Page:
Partnership attracts major funding

A $418,183 National Health and Medical Research Council grant will allow La Trobe Rural Health School and their partners to test an innovative community participation model that will change the way health services are delivered to rural communities.

A collection of model teeth‘It is generally acknowledged that people living in rural and regional locations experience poorer health than their metropolitan counterparts. Involving communities directly in the planning, design and delivery of their health services is an innovative approach that we hope will improve the health of people living outside metropolitan cities,’ said Head of La Trobe Rural Health School, Professor Farmer.

The research will be led by Professor Farmer.  It will be based on an earlier study in Scotland on community participation entitled Remote Service Futures, for which Professor Farmer won a Scottish Government innovation award.

Professor Farmer said the traditional model uses a top down approach, where policy makers, service managers and health professionals develop services that are not necessarily designed to meet the needs of a particular community.

‘The model that will be used in this study will empower community members to determine what is important to them in terms of their specific health care needs rather than relying on a one size fits all design.’

Six rural communities across Victoria and Queensland will participate in the study, which aims to identify the best way to engage communities in designing their health care model. The research team will then measure how the model translates in practice to improvements in health.

The National Health and Medical Research Council have funded $418,183 for the study, with partner funding of $525,681.00.  La Trobe University Vice-Chancellor John Dewar welcomed the funding announcement.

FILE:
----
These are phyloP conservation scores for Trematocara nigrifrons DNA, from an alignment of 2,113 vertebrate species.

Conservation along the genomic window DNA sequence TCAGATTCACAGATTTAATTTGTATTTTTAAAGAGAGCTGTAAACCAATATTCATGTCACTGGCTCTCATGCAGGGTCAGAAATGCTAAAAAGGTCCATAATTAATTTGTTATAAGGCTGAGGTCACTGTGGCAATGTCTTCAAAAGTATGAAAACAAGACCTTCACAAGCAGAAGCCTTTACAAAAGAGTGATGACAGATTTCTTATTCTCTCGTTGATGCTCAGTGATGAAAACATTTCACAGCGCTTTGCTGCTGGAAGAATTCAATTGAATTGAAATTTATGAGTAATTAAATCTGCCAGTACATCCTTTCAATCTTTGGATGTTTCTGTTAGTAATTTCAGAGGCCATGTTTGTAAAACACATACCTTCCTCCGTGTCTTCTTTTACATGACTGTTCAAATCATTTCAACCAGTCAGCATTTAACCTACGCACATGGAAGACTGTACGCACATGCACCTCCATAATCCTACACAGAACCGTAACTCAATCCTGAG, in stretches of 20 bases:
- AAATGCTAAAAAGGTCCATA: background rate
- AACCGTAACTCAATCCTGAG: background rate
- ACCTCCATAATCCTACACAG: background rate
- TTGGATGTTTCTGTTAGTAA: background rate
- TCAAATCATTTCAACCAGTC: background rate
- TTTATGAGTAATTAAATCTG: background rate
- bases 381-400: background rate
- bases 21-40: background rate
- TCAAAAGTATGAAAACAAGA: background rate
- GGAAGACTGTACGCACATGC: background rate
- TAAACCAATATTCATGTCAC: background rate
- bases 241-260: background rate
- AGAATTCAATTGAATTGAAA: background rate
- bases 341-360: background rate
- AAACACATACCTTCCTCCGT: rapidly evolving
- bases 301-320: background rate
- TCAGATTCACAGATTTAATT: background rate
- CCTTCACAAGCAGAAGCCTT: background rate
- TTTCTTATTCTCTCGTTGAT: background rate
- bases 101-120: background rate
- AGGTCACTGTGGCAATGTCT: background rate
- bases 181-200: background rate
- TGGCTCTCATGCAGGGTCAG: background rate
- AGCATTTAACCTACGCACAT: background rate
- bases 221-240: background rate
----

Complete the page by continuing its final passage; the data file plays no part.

‘La Trobe University is committed to developing research that contributes to building healthy communities.   We are delighted that the Federal Government has endorsed the important role that research within the La Trobe Rural Health School plays in addressing the issues directly relevant to people living in rural locations.’

La Trobe Rural Health School is partnering with the Loddon Mallee Murray Medicare Local, James Cook University, Townsville Mackay Medicare Local, Dental Health Services Victoria, the Royal Flying Doctors Service (Victoria and Queensland) and The Victorian Department of Health.  

The project will explore how the oral health of rural communities may be improved when they participate in developing health plans specific to their needs.

Professor Farmer said that dental care is one of Australia’s most prevalent health problems and she was delighted that the LRHS and its partners had been successful in winning the highly competitive funds from the NHMRC.

‘We have chosen oral health as the basis for this study because, in the rural context, oral health is particularly important as rates of complete tooth loss and untreated tooth decay are much higher than in urban areas.  

‘Poor oral health links closely with mental health, cardiac disease, cancer and diabetes so it’s vital that we investigate ways to address this issue.’

Dr Mandy Kenny, Head of the La Trobe Rural Health School research program and a chief investigator on the grant said that communities, researchers, practitioners and policy makers would be involved in exploring and testing the model in the Australian context.   

‘Whilst evidence suggests that community participation is particularly significant for rural communities, there is a major gap in knowledge of how community participation can actually occur,’ said Dr Kenny.

‘This research aims to fill that knowledge gap by providing new knowledge related to the improvement of oral health in rural communities.

‘The three-year study will contribute to international knowledge about the impact of community participation in healthcare planning.’

Loddon Mallee Murray Medicare Local CEO, Matt Jones said that community participation is very important to the work and approach of Medicare Locals.

‘Medicare Locals are keen to identify ways in which meaningful community participation can occur. This project provides a fantastic opportunity to involve local people in planning to improve services and health outcomes.

‘The research will contribute significantly to the limited evidence currently available regarding community participation in planning and design of primary healthcare.’


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